Phones for cash? Not so fast!

Smartphone in recycling arrows

Thinking about an upgrade? Newer and more exciting smart phones are constantly hitting the market, making many of us consider upgrading to the next big thing. Sometimes upgrading involves trading in the old smartphone or tablet. But for upgrades that don’t involve a trade-in of old devices, many consumers turn to resale websites that offer to buy older phones and tablets.

Selling a used device to a third-party reseller can be a pain-free way to recoup some of the cost of expensive mobile devices and help keep them out of landfills. Unfortunately, Fraud.org has received a significant number of complaints from consumers being ripped off by these reseller sites.

Read more >>>

Report Fraud

Help us fight con artists by reporting suspicious activity using our secure online complaint form.

Go »

Support Us

With your support, the National Consumers League’s Fraud.org has helped millions of consumers avoid scams.

Donate Now!

  • Internet Scam Icon
    Internet Scams
  • Telemarketing Scam Icon
    Telemarketing Scams
  • Business Scam Icon
    Business Scams
  • Identity Theft Icon
    Identity Theft
  • Law Enforcement Icon
    Law Enforcement
  • Direct Marketing Icon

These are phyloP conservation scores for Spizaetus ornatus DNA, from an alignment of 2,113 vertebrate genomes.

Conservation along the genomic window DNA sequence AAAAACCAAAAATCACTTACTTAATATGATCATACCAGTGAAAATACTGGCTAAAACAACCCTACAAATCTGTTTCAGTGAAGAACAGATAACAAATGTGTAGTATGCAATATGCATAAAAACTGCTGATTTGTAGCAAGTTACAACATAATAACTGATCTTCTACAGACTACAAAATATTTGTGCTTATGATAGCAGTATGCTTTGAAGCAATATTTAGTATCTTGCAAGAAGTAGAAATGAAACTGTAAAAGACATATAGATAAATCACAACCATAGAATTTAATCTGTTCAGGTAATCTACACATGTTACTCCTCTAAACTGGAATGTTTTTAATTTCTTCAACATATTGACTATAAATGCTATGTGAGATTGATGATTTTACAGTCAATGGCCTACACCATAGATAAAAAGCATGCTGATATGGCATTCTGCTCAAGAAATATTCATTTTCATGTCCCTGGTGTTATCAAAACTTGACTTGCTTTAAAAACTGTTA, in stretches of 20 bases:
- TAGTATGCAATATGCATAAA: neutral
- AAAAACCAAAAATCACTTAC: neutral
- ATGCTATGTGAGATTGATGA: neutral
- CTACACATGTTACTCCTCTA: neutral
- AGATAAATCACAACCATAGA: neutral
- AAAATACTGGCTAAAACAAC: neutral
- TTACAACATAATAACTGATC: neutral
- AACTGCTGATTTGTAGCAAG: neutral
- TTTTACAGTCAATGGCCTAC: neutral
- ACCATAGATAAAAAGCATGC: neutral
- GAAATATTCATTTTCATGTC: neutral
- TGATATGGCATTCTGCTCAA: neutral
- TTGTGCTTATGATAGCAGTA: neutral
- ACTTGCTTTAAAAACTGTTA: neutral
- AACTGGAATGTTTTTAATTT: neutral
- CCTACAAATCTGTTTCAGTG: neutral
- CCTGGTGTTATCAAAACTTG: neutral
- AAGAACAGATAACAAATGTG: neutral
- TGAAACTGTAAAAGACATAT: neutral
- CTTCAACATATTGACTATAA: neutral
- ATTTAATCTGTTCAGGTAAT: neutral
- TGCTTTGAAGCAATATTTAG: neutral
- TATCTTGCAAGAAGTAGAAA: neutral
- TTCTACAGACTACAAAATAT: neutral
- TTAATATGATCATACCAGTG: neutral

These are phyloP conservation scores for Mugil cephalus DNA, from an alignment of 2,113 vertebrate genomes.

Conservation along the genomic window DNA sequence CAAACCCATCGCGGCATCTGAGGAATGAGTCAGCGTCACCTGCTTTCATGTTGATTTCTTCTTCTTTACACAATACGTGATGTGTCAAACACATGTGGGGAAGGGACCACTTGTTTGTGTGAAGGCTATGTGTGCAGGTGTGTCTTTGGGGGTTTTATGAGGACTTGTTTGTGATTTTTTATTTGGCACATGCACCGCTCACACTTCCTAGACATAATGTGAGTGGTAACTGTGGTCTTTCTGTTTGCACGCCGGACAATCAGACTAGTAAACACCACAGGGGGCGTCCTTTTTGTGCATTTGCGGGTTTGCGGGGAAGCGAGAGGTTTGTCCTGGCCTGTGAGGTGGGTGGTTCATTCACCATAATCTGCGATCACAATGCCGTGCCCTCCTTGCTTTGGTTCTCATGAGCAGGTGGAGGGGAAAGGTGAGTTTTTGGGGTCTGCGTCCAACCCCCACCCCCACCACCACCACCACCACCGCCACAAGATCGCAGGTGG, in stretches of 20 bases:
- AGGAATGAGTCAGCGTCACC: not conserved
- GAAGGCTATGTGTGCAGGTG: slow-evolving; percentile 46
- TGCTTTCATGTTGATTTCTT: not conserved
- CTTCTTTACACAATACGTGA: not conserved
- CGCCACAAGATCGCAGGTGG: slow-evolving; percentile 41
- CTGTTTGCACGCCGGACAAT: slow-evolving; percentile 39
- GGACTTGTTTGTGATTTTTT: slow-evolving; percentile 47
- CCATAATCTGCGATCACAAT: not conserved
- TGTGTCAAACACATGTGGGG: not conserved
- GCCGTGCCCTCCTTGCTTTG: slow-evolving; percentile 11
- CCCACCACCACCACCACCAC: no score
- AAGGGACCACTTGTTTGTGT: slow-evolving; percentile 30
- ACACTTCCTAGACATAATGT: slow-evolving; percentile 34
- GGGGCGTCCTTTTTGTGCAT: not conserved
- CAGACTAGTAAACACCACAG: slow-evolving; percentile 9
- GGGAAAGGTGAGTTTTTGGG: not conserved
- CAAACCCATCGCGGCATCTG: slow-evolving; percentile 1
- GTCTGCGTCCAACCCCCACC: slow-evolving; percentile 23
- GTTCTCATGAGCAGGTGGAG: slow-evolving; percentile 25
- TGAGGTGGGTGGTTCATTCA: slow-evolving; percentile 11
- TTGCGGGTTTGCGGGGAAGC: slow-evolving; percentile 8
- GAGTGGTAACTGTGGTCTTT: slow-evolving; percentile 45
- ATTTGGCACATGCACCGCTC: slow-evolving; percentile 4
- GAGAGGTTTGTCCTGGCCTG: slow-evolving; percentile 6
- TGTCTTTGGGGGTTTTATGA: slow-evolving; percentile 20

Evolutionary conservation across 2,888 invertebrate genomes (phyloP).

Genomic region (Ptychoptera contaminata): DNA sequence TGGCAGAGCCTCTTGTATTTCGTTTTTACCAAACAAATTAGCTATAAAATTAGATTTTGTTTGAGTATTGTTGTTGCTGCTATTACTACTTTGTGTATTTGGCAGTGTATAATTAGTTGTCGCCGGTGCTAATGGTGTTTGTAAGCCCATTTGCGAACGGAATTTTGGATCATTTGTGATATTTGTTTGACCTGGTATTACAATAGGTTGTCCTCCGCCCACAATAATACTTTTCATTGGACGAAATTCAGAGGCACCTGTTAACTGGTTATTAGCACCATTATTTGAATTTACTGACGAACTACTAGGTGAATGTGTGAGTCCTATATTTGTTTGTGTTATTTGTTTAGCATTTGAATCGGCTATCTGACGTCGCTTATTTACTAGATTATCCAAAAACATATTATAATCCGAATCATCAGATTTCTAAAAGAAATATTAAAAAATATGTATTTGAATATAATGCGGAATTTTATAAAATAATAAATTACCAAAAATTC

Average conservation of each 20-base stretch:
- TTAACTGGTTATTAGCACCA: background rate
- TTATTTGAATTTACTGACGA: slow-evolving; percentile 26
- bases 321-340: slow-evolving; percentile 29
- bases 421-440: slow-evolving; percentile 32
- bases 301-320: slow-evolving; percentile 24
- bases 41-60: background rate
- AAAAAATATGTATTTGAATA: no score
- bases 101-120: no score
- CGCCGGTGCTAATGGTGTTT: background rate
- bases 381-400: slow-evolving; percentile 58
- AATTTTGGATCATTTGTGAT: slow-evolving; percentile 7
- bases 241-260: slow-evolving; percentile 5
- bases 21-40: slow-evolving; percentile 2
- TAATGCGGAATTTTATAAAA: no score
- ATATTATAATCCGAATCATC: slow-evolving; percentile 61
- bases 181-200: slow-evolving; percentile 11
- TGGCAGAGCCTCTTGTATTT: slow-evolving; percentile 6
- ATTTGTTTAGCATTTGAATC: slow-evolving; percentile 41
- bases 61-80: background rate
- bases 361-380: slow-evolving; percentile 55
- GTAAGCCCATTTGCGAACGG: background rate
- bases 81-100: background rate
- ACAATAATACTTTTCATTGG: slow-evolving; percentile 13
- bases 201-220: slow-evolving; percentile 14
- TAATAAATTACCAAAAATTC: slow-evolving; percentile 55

Direct Marketing
  • Get Involved Icon
    Get Involved
  • News Icon
    News
Print

Don’t get spooked by phantom debt collectors

The phone rings and a scary voice on the other end tells you that you owe them money and need to pay up … or else. The caller leads you to believe that a recent loan you took out has come due and that its time to pay or face legal action. Frightening, right?

Print

Obamacare confusion providing opening for con artists

Shortly after the Patient Protection and the Affordable Care Act (ACA, or more commonly, "Obamacare") was signed into law in 2010, scams linked to the programs began to crop up. At Fraud.org, we are concerned that it's going to only get worse as state and federal health insurance exchanges come on line this fall.

Print

Bogus magazine sales at your door?

Magazine sales scams typically begin with a knock at the door and a young person on the other side selling magazine subscriptions to “raise money” for a charity, school trip, or other seemingly worthy cause. Consumers who take the bait and sign up, however, often report receiving nothing in return. The Better Business Bureau files more than 1,000 complaints about magazine sales fraud annually.